The firemen came knocking on our door in the middle of the night telling us we had to get out right away. My father worked for the W.T. Adams Broom Co. He borrowed a truck from them the next day and managed to get most of our possessions out of the house and took them to a house on Maple Street. Before we could get to this house the water starting coming up there and eventually got to the ceiling. We lost everything except for the clothes on our backs.

They took my mother to the old St. Mary & Elizabeth Hospital at 11th and Hill Streets, where she gave birth to my youngest brother on January 26, 1937.

St Cecilia

St Cecilia is located at 25th and Slevin Streets. During the 1937 flood the basement and the parish hall had about 2 1/2 feet of water standing in it. they were able to take in and care for 300 refugees. They gave Typhoid shots and medical care to many.

Jim Fulks Sr.

Jim Fulks Sr. decided to stay at this house at 1111 S. 28th Street. This remained above the flood crest. A neighbor, whose first name was Bob, was salvaging things from the water that flowed down the street, pulling out tanks of chemicals and oil drums. One day he showed Fulks his salvaged treasures, all the while looking at the dirty water for more.

Suddenly the neighbor stopped talking, Fulks turned and the two men stared into the water.

There among the boards and car tops was something that terrified them. Fulks remembered “the nude body of a woman floating face down in the slow-moving flood.”

They ran to the neighbor’s skiff and pushed it into the water. “I took the oars and started rowing toward the corpse while Bob reached out from the bow, seeking to get a handful of the woman’s hair. When he finally succeeded I quickly turned the skiff toward the shore and rowed with all my might.”

His heard was pounding, he felt weak and nauseated, and his arms numb from rowing. the boat nudged the ground and Fulks jumped out, grabbed the woman’s feet and pulled her ashore. Suddenly Bob was at his side. They turned the corpse over and looked into the staring eyes.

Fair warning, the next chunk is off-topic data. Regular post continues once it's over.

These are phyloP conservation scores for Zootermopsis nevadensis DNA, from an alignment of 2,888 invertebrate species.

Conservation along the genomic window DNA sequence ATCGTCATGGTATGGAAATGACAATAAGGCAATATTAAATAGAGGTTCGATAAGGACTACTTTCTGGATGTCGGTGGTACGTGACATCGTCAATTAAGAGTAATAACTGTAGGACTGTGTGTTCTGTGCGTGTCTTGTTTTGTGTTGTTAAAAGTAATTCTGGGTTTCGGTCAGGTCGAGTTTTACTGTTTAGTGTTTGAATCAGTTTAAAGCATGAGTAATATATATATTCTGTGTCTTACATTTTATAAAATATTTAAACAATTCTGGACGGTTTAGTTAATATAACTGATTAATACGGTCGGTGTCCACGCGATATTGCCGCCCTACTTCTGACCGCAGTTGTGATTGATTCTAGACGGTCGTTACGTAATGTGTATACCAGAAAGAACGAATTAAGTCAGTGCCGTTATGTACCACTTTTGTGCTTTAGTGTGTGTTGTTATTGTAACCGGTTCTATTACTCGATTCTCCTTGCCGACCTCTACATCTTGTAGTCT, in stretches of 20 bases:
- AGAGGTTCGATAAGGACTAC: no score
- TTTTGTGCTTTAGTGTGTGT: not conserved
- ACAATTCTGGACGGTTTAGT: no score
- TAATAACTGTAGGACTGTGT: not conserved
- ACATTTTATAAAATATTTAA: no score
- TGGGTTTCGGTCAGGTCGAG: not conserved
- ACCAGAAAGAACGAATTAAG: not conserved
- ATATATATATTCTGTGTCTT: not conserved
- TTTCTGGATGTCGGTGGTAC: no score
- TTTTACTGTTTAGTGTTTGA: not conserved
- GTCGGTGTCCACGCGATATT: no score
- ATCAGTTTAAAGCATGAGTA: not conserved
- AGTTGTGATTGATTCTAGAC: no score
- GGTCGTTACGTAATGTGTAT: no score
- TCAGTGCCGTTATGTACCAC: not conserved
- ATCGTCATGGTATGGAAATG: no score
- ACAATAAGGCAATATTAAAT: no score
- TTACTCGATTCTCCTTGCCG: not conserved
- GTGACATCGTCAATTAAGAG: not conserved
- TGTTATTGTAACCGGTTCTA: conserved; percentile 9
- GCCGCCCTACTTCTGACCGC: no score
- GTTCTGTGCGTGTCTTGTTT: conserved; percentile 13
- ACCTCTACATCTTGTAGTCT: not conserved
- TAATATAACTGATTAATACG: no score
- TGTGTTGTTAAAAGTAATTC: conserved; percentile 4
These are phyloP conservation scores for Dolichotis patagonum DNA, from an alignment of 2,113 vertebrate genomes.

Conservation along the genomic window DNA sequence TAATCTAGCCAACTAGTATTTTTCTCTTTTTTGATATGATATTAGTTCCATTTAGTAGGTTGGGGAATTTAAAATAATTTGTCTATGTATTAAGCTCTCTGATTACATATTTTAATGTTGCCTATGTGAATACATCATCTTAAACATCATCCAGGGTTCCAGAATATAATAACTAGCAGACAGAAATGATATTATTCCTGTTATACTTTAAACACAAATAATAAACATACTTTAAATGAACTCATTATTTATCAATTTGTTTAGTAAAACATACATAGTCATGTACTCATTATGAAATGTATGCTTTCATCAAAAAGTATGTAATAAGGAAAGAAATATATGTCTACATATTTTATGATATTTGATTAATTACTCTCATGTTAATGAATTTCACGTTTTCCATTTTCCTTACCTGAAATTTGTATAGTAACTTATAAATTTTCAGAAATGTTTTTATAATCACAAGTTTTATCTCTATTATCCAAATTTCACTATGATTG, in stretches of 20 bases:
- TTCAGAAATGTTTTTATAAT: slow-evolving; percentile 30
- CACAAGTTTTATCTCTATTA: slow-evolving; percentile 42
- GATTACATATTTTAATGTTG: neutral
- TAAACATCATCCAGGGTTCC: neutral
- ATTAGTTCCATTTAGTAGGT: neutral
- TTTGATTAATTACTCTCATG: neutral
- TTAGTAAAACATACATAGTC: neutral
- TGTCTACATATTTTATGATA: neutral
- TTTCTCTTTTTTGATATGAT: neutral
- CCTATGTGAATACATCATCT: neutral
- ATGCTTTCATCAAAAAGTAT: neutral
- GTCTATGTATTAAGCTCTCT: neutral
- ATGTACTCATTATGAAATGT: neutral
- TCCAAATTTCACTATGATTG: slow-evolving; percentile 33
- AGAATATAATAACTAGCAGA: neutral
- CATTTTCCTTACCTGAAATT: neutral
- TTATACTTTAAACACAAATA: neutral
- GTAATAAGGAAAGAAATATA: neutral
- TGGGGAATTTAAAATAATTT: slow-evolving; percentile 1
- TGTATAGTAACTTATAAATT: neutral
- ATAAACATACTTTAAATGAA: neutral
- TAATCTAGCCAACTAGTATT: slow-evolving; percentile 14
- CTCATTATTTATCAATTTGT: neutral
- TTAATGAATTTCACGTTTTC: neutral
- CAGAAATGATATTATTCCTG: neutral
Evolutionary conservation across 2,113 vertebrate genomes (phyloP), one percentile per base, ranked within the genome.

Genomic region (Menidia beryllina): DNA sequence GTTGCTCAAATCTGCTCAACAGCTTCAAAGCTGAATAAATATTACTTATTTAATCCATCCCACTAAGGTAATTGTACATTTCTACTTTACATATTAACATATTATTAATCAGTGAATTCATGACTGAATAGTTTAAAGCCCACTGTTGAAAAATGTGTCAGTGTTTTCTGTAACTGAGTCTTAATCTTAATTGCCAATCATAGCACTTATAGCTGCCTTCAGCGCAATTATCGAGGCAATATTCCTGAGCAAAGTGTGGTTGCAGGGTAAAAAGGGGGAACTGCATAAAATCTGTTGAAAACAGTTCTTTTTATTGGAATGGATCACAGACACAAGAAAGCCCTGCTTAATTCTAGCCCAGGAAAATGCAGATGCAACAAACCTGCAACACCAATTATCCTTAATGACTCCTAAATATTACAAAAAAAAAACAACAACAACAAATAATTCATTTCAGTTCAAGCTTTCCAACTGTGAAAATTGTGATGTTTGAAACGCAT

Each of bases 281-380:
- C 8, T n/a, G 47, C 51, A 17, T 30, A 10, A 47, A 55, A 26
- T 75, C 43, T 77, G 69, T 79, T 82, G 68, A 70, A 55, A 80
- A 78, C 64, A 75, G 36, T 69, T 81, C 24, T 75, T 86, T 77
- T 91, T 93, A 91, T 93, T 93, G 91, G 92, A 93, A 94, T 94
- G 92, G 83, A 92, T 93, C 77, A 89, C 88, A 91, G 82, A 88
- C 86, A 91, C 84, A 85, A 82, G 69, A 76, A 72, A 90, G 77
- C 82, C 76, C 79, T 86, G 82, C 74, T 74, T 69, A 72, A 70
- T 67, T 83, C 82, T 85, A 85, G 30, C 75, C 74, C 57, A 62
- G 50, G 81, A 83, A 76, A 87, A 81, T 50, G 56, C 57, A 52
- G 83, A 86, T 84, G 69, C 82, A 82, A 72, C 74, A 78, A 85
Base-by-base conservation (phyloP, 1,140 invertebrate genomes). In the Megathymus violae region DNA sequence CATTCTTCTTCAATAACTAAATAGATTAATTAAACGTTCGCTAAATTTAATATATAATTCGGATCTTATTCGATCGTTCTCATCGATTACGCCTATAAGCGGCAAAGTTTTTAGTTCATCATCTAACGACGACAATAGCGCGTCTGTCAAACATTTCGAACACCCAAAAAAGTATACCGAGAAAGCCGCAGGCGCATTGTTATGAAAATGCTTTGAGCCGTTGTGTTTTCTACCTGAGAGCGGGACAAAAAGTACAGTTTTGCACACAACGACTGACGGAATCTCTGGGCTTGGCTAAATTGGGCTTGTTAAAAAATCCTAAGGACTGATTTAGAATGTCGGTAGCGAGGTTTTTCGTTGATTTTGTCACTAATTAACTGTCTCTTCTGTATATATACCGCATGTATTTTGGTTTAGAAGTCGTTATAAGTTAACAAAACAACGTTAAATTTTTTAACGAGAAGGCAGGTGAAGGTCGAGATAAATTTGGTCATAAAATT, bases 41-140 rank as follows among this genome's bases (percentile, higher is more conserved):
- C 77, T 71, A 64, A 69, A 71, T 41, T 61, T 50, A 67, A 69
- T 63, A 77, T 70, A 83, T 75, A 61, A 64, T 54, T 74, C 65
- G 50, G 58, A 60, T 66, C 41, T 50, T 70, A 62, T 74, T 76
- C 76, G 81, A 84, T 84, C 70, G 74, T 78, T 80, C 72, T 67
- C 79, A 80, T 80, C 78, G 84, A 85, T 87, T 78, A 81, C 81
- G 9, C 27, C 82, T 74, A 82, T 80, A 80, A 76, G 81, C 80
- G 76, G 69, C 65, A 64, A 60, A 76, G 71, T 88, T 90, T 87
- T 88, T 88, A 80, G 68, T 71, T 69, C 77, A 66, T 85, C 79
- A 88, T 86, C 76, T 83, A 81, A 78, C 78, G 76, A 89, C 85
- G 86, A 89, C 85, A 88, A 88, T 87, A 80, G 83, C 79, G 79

They two men looked at each other and began to laugh. “Our corpse,” said Fulks “was mannequin from the window of the nearby clothing store.”

Fontaine Ferry Amusement Park

Fifty people marooned in the Fontaine Ferry Park dance hall spent the flood playing the piano music while the kids scampered around the dance floor. A house brought from far upriver had come to rest against the roller coaster.

St. Ann’s Convent

The convent was located on Portland Avenue. It was used to house the Sisters of the Charity of Nazareth who taught in the Portland area. most had already left going to St. Joseph Infirmary or to the Motherhouse but eight nuns remained until forced to evacuate.

A boat made a dangerous journey up Bank Street rescued them. After the nuns were on the boat they continued down Bank Street and turning into 19th Street where the boat struck a light post and in half. Sisters and oarmens both went into the ice-cold water which was up to 10 feet deep.

They were rescued shortly and taken to the Convent of the Good Shepherd at 8th and Madison.

Not one of the Sisters became ill from the icy waters.

Kroger Store

The flood was over! As manager of the Kroger Store at 34th and Broadway, (which) had been covered with water, Jim Fulks was shocked to see that every shelf in the store had been overturned, and thousands of cans were in a jumble on the floor without a label on a single one. He had received instructions to load all the cans on trucks so they could be sent to a store in Jeffersonville. Ind.

When he arrived there he was told to sort all the label-missing cans by six. They would be offered to the customers at three for 25 cents and three for 10 cents. He suggested to his manager that he could open a can and if they found a real bargain they could buy them for themselves.

When he opened up one of the cans he asked his manager if he liked corned beef hash. He told him to put 48 cans aside for him and his family.

Six months later he was stocking shelves at another store when he saw the code on the can he had in his hand. It was the same as what was on the corned beef hash cans he gave to his manager. You can imagine how he felt when he realized he was holding a can of Dog Food.

(Research from the Courier Journal and other sources)